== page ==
By William Moore
TUPELO – The attorney representing Antwun “Ronnie” Shumpert’s family has called for the federal government to open a criminal investigation into the officer-involved shooting that took Shumpert’s life.
“I sent a letter to the Department of Justice, Civil Rights Division, asking them to open a criminal investigation into the actions and obsessive force used by officer Tyler Cook,” said Grenada attorney Carlos Moore during a press conference Wednesday. “We also asked them to investigate the entire Tupelo Police Department for engaging in a pattern of practice of depriving persons of their constitutionally protected rights.”
Shumpert, 37, was shot and killed by Cook on June 18 after a traffic stop turned into a foot chase and altercation between the Tupelo man, TPD officer and a K-9 unit.
During the Wednesday press conference, Moore introduced some new information, defended some previous statements and backed away from others.
Moore made claims that the officer who initially pulled over Shumpert and passenger Charles Foster was involved in the staging of a photo that shows Cook one hour after the incident in an ambulance. The city, which has not released the name of the other officer, released the photo of Cook last week.
Moore stuck by his statement that Cook’s Belgian Malinois K-9 attacked Shumpert’s groin and left a gaping wound near his groin. The city said the dog did not attack Shumpert.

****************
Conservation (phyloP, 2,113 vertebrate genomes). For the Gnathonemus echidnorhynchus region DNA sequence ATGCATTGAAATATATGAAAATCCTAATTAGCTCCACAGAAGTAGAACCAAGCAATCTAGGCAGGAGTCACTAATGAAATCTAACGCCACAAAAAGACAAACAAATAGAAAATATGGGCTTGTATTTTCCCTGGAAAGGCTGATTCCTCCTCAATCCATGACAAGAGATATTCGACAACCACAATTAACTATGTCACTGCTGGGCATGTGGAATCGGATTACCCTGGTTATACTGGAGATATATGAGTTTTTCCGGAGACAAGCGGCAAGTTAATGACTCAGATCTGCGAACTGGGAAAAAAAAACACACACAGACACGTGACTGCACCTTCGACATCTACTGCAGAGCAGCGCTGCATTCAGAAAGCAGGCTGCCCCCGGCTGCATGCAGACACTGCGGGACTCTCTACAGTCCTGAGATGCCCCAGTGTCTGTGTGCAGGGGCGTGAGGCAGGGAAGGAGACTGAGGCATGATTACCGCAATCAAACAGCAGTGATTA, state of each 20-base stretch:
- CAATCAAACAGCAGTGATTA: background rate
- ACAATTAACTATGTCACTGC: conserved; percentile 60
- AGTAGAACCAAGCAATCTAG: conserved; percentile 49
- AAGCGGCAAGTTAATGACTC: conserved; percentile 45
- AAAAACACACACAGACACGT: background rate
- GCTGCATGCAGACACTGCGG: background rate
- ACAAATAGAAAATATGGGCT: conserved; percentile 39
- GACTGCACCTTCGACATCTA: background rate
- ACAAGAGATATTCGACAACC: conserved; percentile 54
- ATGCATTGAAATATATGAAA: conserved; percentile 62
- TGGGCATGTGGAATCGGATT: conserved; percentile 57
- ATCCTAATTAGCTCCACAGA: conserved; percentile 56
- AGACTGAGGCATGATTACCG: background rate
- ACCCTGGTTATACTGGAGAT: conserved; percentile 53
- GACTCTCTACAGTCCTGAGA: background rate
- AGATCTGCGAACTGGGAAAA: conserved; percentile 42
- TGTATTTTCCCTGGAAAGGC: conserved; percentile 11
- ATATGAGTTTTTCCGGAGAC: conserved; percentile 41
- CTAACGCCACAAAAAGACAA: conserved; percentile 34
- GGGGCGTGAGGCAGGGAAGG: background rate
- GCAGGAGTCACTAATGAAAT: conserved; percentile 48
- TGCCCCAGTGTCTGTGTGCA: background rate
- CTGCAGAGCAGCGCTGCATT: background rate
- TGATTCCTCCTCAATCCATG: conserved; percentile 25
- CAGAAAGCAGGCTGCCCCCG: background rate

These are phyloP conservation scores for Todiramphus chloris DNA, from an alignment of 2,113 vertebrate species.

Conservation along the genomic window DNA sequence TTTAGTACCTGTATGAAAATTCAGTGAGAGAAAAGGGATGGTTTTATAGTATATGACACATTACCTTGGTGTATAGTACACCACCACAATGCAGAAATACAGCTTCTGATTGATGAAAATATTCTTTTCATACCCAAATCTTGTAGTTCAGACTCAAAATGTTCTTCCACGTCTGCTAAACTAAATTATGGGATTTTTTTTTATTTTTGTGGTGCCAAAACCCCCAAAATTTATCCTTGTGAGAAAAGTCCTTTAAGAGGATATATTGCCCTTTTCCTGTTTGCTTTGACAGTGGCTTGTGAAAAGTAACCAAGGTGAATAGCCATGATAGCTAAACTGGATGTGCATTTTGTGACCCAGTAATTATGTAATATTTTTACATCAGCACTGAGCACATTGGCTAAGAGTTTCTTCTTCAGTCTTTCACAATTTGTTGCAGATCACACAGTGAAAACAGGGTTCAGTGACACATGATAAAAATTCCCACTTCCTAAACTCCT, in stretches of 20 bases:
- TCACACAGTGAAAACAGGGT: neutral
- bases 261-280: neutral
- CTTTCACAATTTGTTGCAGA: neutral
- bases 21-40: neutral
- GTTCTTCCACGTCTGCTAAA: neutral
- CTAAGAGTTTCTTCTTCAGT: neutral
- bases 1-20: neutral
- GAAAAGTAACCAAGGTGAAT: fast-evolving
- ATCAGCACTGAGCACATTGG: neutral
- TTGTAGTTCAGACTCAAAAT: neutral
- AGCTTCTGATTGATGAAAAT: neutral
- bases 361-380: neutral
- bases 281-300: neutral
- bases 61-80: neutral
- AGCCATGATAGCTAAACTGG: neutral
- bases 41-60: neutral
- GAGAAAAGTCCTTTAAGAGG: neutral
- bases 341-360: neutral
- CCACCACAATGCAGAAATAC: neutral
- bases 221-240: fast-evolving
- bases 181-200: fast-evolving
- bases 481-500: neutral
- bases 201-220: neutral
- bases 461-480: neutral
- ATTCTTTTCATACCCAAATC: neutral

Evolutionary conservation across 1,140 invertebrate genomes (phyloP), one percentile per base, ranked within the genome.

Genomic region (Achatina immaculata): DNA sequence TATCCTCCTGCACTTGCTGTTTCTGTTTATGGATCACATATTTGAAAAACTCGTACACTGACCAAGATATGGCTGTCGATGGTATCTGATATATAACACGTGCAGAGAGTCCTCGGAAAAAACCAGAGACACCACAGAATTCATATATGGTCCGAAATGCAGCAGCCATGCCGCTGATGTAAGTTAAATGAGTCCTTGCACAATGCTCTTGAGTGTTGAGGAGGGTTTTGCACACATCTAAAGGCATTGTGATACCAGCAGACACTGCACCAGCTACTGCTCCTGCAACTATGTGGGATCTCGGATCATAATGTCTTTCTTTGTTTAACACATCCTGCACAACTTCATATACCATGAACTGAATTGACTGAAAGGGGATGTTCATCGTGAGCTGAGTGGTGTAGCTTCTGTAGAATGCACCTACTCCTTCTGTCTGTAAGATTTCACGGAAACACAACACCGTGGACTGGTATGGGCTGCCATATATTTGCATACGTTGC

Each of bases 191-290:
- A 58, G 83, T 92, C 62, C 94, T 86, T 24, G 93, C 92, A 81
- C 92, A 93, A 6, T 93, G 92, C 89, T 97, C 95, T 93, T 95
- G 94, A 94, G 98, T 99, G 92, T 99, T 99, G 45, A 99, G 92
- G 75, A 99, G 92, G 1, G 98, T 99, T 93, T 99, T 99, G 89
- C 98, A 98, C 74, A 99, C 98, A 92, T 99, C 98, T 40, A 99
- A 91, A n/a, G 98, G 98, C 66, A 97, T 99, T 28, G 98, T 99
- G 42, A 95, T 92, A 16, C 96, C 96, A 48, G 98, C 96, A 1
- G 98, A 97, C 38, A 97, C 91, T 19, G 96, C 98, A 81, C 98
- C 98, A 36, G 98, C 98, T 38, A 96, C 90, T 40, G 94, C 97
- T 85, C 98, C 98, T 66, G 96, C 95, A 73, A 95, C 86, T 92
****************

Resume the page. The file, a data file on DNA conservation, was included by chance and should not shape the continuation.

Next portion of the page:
According to hospital reports released by Moore to the New York Times, the emergency room doctor said the groin wound appeared to be from a gunshot. Moore declined to release the hospital reports to any other media outlets.
“My expert says the injuries are consistent with a K-9 attack,” said Moore, who sent pictures taken at the funeral home, after Shumpert had undergone surgery and an autopsy, to chief medical examiner of Washington, D.C., Roger Mitchell.
But Mitchell’s email, which was distributed at the press conference, never said any specific wounds were caused by a canine, only that the hospital records were “consistent with an altercation with another person and a canine.” Mitchell said he would have to review actual autopsy photographs before making any definitive conclusions about the source of the wounds.
Moore also distanced himself from the initial claim that medical attention was delayed and the ambulance did not arrive until an hour later. That claim was refuted by a home security video that Moore released to the media.
“Thankfully, the Daily Journal was able to slow down the video some and could see within 10 minutes, 10 to 12 minutes the ambulance did arrive,” Moore said. “That was something we missed initially.”
On June 30, Moore filed a wrongful death lawsuit in federal court in Aberdeen on behalf of Peggy Shumpert, Shumpert’s widow, and Foster. The lawsuit asks the city of Tupelo to pay $35 million.
The 11-page complaint lists Mayor Jason Shelton, Police Chief Bart Aguirre, Cook and 10 John Does as defendants. The suit claims assault and battery; violations of due process, equal dignity and equal protection rights; excessive force; and wrongful death.
“The city needs to own up to their mistakes, pay this family and let them start to heal,” Moore said.